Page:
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Goodwood Victorian ash

/ GoodWood Victorian ash in the Ruckers Hill House

The market’s best appearance grade timber

  • / Easy to work, cut, stain & build
  • / Straight lined edge
  • / Consistently blonde in colour
  • / Internally scanned for defects

There is something everlasting, warm and uplifting about Victorian ash in a residence or project. Something quintessentially Australian. It’s that connection that inspires us to create the markets’ most diverse range of timber products for use in residential and commercial applications.

It is well understood that Victorian ash is very easy to work, cut, stain and build with but we go much further. GoodWood Victorian ash is straight line edged after drying, is consistently blonde without the dark pink colours seen in other Victorian ash or Tasmanian oak, is internally scanned for defects and much, much more – see Our Difference or the Why Specify Goodwood blog for details. Our range of options has exploded into all of the timber aspects you need for the internal fit out for this reason. You can find them just about all around Australia which means the flow of design can carry on throughout your project.

Timber benefits

Stains well
Machines well
Blonde
Consistent Colour
Stored carbon
Low embodied energy
Sustainable resource
Very strong
Straight line edged

GoodWood Victorian ash Characteristics

Colour Blonde to straw
Grain Straight open and even grained with a uniform texture
Moisture Content Medium density 660 KG/m3 at 12% moisture content. Seasoned to comply with the Australian Standard AS2796 (9% – 14%) with the average moisture content ranging between 10% and 12%.
Impact Resistance High – 18 joules
Janka 4.9 kN (seasoned)
Unit Shrinkage (KD) Measurable movement in service – LowRadial: 0.22% of board dimension per 1% moisture content change.Tangential: 0.35% of board dimension per 1% moisture content change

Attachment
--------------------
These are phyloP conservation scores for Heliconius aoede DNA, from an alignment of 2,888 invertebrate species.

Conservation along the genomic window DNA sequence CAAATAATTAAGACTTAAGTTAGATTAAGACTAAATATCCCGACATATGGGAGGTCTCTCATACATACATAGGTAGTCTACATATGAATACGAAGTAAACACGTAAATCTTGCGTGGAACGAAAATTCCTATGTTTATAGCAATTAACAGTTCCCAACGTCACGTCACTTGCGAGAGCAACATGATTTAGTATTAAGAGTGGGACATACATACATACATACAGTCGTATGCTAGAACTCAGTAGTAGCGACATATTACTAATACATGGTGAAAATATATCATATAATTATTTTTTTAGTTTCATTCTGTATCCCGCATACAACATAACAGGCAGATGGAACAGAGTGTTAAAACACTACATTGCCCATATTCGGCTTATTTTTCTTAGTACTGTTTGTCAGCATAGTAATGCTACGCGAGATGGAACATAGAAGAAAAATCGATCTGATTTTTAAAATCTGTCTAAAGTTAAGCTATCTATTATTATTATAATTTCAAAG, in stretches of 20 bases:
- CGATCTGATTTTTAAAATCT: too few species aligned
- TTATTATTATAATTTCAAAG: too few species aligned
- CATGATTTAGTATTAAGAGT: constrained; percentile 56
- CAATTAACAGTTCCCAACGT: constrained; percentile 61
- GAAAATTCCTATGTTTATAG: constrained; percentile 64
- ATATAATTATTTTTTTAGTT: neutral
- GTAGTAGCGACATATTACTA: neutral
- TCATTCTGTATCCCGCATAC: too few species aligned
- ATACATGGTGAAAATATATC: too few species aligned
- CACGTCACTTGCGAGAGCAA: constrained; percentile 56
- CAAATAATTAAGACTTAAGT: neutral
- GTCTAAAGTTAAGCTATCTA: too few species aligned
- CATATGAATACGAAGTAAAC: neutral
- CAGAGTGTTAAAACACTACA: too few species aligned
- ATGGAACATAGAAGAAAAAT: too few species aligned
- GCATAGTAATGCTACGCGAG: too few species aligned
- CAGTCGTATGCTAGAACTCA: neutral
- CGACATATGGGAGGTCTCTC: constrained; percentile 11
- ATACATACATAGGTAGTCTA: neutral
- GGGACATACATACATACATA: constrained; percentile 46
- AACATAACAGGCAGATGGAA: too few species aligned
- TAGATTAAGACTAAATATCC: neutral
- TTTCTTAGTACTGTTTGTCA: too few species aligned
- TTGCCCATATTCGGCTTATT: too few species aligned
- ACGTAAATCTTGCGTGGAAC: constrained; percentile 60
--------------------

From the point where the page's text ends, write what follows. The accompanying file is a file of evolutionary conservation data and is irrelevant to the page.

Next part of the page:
Stability High (quarter sawn)
Cutting Very Good
Bending Satisfactory
Glueing Very Good
Lyctus Susceptible No
Nail holding Very Good
Durability Above ground – Class 3
Below ground – Class 4
(Refer to IronAsh for clear H3 treatment)
Fire Refer Australian Standard AS1530 Part 3 and Building Code of Australia
Ignitability index: 14
Spread of flame index: 8
Heat Evolved index: 7
Smoke development index: 3
Flooring AS/ISO 9239.1
Critical Radiant Heat Flux: More than 2.2kW/m2 and less than 4.5kW/m2
Smoke development Rate: Less than 750% -min
Wall and Ceiling lining AS/NZS3837: 1998
Average extinction area: less than 250m2/kgMaterial Group No: 3 (unless coated to meet Group 1 & 2)
Bushfire Attack level: BAL 19 High (BAL-29 and BAL-40 in proprietary systems)
Colour Blonde to straw
Grain Straight, open and even. Occasionally course grained or fiddle backed. Growth rings are visual and usually conspicuous
Moisture Content Medium density 680 KG/m3 at 12% moisture content. Seasoned to comply with the Australian Standard AS2796 (9% – 14%) with the average moisture content ranging between 10% and 12%.
Impact Resistance High – 18-20 Joules
Janka 5.7 kN (seasoned)
Unit Shrinkage (KD) Measurable movement in service – Low
Radial: 0.23% of board dimension per 1% moisture content change.
Tangential: 0.36% of board dimension per 1% moisture content change
Stability High (quarter sawn)
Cutting Very Good
Bending Satisfactory
Glueing Very Good
Lyctus Susceptible No
Nail holding Very Good
Durability Above ground – Class 3